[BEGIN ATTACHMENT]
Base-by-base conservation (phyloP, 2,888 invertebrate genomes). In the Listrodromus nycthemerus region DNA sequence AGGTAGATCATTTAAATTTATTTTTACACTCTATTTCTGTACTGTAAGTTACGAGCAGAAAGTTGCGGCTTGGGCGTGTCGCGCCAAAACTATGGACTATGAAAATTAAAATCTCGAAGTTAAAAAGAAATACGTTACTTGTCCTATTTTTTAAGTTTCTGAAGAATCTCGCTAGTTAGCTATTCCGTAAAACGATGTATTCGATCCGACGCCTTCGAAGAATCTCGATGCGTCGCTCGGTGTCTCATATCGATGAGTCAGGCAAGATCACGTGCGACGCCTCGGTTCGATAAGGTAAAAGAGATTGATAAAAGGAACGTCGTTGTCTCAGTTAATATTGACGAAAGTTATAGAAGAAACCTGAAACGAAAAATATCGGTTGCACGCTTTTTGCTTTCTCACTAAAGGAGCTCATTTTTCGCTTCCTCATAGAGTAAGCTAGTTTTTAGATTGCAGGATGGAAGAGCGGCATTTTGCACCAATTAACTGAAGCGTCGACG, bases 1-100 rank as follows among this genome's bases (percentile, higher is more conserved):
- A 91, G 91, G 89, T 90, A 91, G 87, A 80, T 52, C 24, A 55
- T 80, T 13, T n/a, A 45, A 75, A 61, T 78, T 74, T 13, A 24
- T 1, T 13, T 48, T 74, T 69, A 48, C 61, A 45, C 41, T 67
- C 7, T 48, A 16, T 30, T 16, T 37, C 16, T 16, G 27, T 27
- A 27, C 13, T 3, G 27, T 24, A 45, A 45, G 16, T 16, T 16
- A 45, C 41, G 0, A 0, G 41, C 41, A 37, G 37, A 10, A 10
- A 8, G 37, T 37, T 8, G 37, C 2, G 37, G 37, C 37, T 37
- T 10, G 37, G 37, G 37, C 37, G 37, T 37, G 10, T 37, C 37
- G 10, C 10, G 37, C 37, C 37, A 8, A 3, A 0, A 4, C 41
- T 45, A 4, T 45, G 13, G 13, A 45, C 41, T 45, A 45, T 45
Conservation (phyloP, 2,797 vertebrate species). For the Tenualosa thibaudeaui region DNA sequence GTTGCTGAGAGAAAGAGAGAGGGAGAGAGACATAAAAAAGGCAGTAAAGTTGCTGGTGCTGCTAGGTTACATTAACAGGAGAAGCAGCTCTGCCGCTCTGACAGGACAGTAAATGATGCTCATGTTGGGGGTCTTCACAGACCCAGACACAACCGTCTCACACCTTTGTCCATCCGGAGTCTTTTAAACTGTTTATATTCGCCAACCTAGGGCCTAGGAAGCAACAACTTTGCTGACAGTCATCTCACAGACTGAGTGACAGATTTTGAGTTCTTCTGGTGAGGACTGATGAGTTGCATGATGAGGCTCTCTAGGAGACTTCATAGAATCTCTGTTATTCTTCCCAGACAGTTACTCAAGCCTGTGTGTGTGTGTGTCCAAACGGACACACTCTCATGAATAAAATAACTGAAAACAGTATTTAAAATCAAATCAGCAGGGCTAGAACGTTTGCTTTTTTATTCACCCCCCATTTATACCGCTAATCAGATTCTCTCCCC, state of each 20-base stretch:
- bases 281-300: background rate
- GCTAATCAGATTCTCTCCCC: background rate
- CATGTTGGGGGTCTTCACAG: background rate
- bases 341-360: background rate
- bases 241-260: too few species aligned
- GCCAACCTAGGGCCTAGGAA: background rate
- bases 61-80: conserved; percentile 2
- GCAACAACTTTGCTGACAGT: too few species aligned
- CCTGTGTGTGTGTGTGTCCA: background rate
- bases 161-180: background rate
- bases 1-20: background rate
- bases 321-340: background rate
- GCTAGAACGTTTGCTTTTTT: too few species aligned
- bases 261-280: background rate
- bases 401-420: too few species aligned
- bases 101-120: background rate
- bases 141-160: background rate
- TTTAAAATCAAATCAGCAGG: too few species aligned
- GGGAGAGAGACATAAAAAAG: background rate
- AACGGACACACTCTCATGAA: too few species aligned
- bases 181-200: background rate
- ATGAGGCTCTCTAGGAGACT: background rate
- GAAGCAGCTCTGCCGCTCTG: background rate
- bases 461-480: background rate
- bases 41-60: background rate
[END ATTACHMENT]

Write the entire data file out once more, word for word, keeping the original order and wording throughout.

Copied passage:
Base-by-base conservation (phyloP, 2,888 invertebrate genomes). In the Listrodromus nycthemerus region DNA sequence AGGTAGATCATTTAAATTTATTTTTACACTCTATTTCTGTACTGTAAGTTACGAGCAGAAAGTTGCGGCTTGGGCGTGTCGCGCCAAAACTATGGACTATGAAAATTAAAATCTCGAAGTTAAAAAGAAATACGTTACTTGTCCTATTTTTTAAGTTTCTGAAGAATCTCGCTAGTTAGCTATTCCGTAAAACGATGTATTCGATCCGACGCCTTCGAAGAATCTCGATGCGTCGCTCGGTGTCTCATATCGATGAGTCAGGCAAGATCACGTGCGACGCCTCGGTTCGATAAGGTAAAAGAGATTGATAAAAGGAACGTCGTTGTCTCAGTTAATATTGACGAAAGTTATAGAAGAAACCTGAAACGAAAAATATCGGTTGCACGCTTTTTGCTTTCTCACTAAAGGAGCTCATTTTTCGCTTCCTCATAGAGTAAGCTAGTTTTTAGATTGCAGGATGGAAGAGCGGCATTTTGCACCAATTAACTGAAGCGTCGACG, bases 1-100 rank as follows among this genome's bases (percentile, higher is more conserved):
- A 91, G 91, G 89, T 90, A 91, G 87, A 80, T 52, C 24, A 55
- T 80, T 13, T n/a, A 45, A 75, A 61, T 78, T 74, T 13, A 24
- T 1, T 13, T 48, T 74, T 69, A 48, C 61, A 45, C 41, T 67
- C 7, T 48, A 16, T 30, T 16, T 37, C 16, T 16, G 27, T 27
- A 27, C 13, T 3, G 27, T 24, A 45, A 45, G 16, T 16, T 16
- A 45, C 41, G 0, A 0, G 41, C 41, A 37, G 37, A 10, A 10
- A 8, G 37, T 37, T 8, G 37, C 2, G 37, G 37, C 37, T 37
- T 10, G 37, G 37, G 37, C 37, G 37, T 37, G 10, T 37, C 37
- G 10, C 10, G 37, C 37, C 37, A 8, A 3, A 0, A 4, C 41
- T 45, A 4, T 45, G 13, G 13, A 45, C 41, T 45, A 45, T 45
Conservation (phyloP, 2,797 vertebrate species). For the Tenualosa thibaudeaui region DNA sequence GTTGCTGAGAGAAAGAGAGAGGGAGAGAGACATAAAAAAGGCAGTAAAGTTGCTGGTGCTGCTAGGTTACATTAACAGGAGAAGCAGCTCTGCCGCTCTGACAGGACAGTAAATGATGCTCATGTTGGGGGTCTTCACAGACCCAGACACAACCGTCTCACACCTTTGTCCATCCGGAGTCTTTTAAACTGTTTATATTCGCCAACCTAGGGCCTAGGAAGCAACAACTTTGCTGACAGTCATCTCACAGACTGAGTGACAGATTTTGAGTTCTTCTGGTGAGGACTGATGAGTTGCATGATGAGGCTCTCTAGGAGACTTCATAGAATCTCTGTTATTCTTCCCAGACAGTTACTCAAGCCTGTGTGTGTGTGTGTCCAAACGGACACACTCTCATGAATAAAATAACTGAAAACAGTATTTAAAATCAAATCAGCAGGGCTAGAACGTTTGCTTTTTTATTCACCCCCCATTTATACCGCTAATCAGATTCTCTCCCC, state of each 20-base stretch:
- bases 281-300: background rate
- GCTAATCAGATTCTCTCCCC: background rate
- CATGTTGGGGGTCTTCACAG: background rate
- bases 341-360: background rate
- bases 241-260: too few species aligned
- GCCAACCTAGGGCCTAGGAA: background rate
- bases 61-80: conserved; percentile 2
- GCAACAACTTTGCTGACAGT: too few species aligned
- CCTGTGTGTGTGTGTGTCCA: background rate
- bases 161-180: background rate
- bases 1-20: background rate
- bases 321-340: background rate
- GCTAGAACGTTTGCTTTTTT: too few species aligned
- bases 261-280: background rate
- bases 401-420: too few species aligned
- bases 101-120: background rate
- bases 141-160: background rate
- TTTAAAATCAAATCAGCAGG: too few species aligned
- GGGAGAGAGACATAAAAAAG: background rate
- AACGGACACACTCTCATGAA: too few species aligned
- bases 181-200: background rate
- ATGAGGCTCTCTAGGAGACT: background rate
- GAAGCAGCTCTGCCGCTCTG: background rate
- bases 461-480: background rate
- bases 41-60: background rate